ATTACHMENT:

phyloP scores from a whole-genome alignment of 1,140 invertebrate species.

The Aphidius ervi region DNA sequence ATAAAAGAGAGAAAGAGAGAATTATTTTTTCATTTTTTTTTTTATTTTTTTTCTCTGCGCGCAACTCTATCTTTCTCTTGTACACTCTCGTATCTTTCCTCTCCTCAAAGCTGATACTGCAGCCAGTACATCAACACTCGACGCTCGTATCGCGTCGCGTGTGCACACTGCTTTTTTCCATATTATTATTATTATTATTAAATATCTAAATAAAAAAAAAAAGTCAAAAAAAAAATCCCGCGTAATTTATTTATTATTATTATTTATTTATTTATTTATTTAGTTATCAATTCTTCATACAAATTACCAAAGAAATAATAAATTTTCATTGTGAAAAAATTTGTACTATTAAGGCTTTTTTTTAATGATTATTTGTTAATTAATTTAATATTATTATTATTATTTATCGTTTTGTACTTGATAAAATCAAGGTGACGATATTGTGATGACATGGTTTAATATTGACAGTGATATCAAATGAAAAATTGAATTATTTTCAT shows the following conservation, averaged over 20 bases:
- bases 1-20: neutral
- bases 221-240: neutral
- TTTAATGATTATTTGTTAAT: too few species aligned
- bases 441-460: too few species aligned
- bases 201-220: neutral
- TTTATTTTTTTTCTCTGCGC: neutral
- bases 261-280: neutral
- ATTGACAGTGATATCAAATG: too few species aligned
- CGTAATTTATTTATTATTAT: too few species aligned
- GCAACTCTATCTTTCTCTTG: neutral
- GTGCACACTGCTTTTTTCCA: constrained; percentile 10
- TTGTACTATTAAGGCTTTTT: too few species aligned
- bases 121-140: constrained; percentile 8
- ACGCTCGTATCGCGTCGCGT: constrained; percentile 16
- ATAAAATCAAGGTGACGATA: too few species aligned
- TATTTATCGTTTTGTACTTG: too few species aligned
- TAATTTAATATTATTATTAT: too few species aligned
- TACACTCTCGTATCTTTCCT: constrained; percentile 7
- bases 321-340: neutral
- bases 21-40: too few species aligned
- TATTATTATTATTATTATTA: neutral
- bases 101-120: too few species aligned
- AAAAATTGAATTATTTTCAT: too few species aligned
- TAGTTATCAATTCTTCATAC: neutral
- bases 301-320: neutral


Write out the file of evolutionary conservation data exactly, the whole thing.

phyloP scores from a whole-genome alignment of 1,140 invertebrate species.

The Aphidius ervi region DNA sequence ATAAAAGAGAGAAAGAGAGAATTATTTTTTCATTTTTTTTTTTATTTTTTTTCTCTGCGCGCAACTCTATCTTTCTCTTGTACACTCTCGTATCTTTCCTCTCCTCAAAGCTGATACTGCAGCCAGTACATCAACACTCGACGCTCGTATCGCGTCGCGTGTGCACACTGCTTTTTTCCATATTATTATTATTATTATTAAATATCTAAATAAAAAAAAAAAGTCAAAAAAAAAATCCCGCGTAATTTATTTATTATTATTATTTATTTATTTATTTATTTAGTTATCAATTCTTCATACAAATTACCAAAGAAATAATAAATTTTCATTGTGAAAAAATTTGTACTATTAAGGCTTTTTTTTAATGATTATTTGTTAATTAATTTAATATTATTATTATTATTTATCGTTTTGTACTTGATAAAATCAAGGTGACGATATTGTGATGACATGGTTTAATATTGACAGTGATATCAAATGAAAAATTGAATTATTTTCAT shows the following conservation, averaged over 20 bases:
- bases 1-20: neutral
- bases 221-240: neutral
- TTTAATGATTATTTGTTAAT: too few species aligned
- bases 441-460: too few species aligned
- bases 201-220: neutral
- TTTATTTTTTTTCTCTGCGC: neutral
- bases 261-280: neutral
- ATTGACAGTGATATCAAATG: too few species aligned
- CGTAATTTATTTATTATTAT: too few species aligned
- GCAACTCTATCTTTCTCTTG: neutral
- GTGCACACTGCTTTTTTCCA: constrained; percentile 10
- TTGTACTATTAAGGCTTTTT: too few species aligned
- bases 121-140: constrained; percentile 8
- ACGCTCGTATCGCGTCGCGT: constrained; percentile 16
- ATAAAATCAAGGTGACGATA: too few species aligned
- TATTTATCGTTTTGTACTTG: too few species aligned
- TAATTTAATATTATTATTAT: too few species aligned
- TACACTCTCGTATCTTTCCT: constrained; percentile 7
- bases 321-340: neutral
- bases 21-40: too few species aligned
- TATTATTATTATTATTATTA: neutral
- bases 101-120: too few species aligned
- AAAAATTGAATTATTTTCAT: too few species aligned
- TAGTTATCAATTCTTCATAC: neutral
- bases 301-320: neutral